In his book "What's the Matter With Kansas?" historian Thomas Frank described how conservatives use social issues such as gay marriage to divert attention from other issues and drum up popular support for conservative causes. The outcome of the recent midterm provides another chapter in the book. Even before President Barack Obama took office, several prominent and highly paid conservative talk show hosts said that they hoped he would be a "failure." Since that time, they and others have served up an unending frenzy of distortions and fear-mongering aimed at furthering their personal, financial or political interests.
The nation has been told that Mr. Obama is a "socialist" and a would-be dictator, largely on the basis of the so-called "individual mandate" in the health care bill. That ignores the fact that the individual mandate was first proposed by Republicans and the conservative Heritage Foundation as a more market-oriented alternative to a government-run, single-payer system. In 1993, 20 Republican senators introduced the Health Equity and Access Reform Act, which the respected, nonpartisan Kaiser Foundation, a health care study group, has shown in a side-by-side comparison to have striking similarities to the health care bill passed last year. Both have an individual mandate. Both ban exclusions for pre-existing conditions, call for insurance exchanges and offer subsidies for those who cannot afford to buy policies.
Even more on point is the insurance mandate program put in place in Massachusetts by then-Republican Gov. Mitt Romney. That many polls had Mr. Romney as the front-runner for the Republican Party nomination for 2012 at the very time that the Obama program was being opposed by every single Republican member of Congress is testimony to the intellectual dishonesty created by vituperatively partisan politics. The four Republican co-sponsors of the 1993 individual mandate who are still in the Senate, and even Mr. Romney (who the libertarian Cato Institute cited as having created the "prototype" for the Obama program) now rail against the same principle they had proposed and that Mr. Romney signed into law. And most recently, the language in the Republicans' Pledge to America used to describe an alternative agenda to the president's could easily have been given in any Obama speech during last year's debate.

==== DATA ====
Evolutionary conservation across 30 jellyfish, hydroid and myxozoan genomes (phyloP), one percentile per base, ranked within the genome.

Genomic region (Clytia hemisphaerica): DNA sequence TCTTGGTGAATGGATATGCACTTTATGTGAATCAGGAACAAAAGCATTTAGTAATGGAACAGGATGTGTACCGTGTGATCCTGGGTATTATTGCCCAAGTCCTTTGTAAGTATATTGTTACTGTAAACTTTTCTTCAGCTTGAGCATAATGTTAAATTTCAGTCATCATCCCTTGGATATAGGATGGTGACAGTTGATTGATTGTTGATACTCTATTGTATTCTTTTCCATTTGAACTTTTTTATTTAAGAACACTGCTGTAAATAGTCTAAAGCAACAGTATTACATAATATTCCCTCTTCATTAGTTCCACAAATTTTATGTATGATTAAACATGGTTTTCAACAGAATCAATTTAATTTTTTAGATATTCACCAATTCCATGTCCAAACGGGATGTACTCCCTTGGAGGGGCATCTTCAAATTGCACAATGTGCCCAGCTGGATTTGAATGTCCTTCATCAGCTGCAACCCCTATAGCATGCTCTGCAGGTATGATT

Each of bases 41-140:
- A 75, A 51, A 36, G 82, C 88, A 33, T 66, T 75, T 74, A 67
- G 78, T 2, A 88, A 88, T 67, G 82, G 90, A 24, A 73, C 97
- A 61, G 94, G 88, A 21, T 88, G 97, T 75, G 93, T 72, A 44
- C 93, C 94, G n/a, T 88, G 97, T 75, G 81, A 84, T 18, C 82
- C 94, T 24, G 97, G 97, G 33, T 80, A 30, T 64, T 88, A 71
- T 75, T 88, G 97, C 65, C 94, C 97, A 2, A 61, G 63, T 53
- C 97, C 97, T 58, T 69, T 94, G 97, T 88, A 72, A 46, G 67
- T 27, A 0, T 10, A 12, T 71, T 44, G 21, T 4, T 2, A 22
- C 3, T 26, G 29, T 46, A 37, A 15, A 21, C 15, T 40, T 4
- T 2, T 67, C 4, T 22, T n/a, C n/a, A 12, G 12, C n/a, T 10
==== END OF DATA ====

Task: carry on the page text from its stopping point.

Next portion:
The nation has been told that Mr. Obama is a reckless spender and he is decried for the TARP program, the auto company bailouts and the stimulus. That the TARP program was created by President George W. Bush, and that work on the auto industry bailout and a stimulus program began in the closing days of the Bush administration, has been lost in the din of battle. Most of the same members of the opposition who denounce the cost of the Obama program voted for the Bush prescription drug benefit that is now projected to cost more than $1 trillion. The Obama program is also now projected to cost $1 trillion, but the Congressional Budget Office projects that, unlike Mr. Bush's drug program, Mr. Obama's plan should decrease the federal budget deficit over 10 years.
Remember, too, that the same opposition that warns against the cost of Mr. Obama's health care program approved, almost without any debate, funds for the ill-conceived invasion of Iraq, which is now projected to cost at least $2 trillion to $3 trillion when all costs are taken into account. These same budget deficit hawks became the first in American history to cut taxes in a time of war, funding the wars on borrowed money. They are the same people who inherited a large budget surplus and produced eight successive years of large budget deficits and a collapsed economy, which they handed off to Mr. Obama.
Like any government official, President Obama should be subject to criticism. Bringing health care up during the middle of an extreme financial crisis was certainly bad politics, for which principle he and the Democrats are paying a heavy price. Whether the health care program or the financial regulation overhaul will work are open questions (although the verdicts on TARP and the auto bailout seem favorable). Whether unemployment would be much higher or whether the economy would have collapsed without the stimulus are also open questions.
The political system is, in fact, dysfunctional and in need of massive change, as many of the voices of frustration and outrage rightly declaim. However, if that change is to take the form of a hypocritical opposition that says or does anything to regain a majority, and if public discourse is to be led by those who use half-truths, ad hominem attacks and hysteria, then heaven help us.
David Wise is a businessman and writer who lives in Annapolis. A three-time delegate to the Democratic National Convention, he is now a political independent. His e-mail is email@example.com.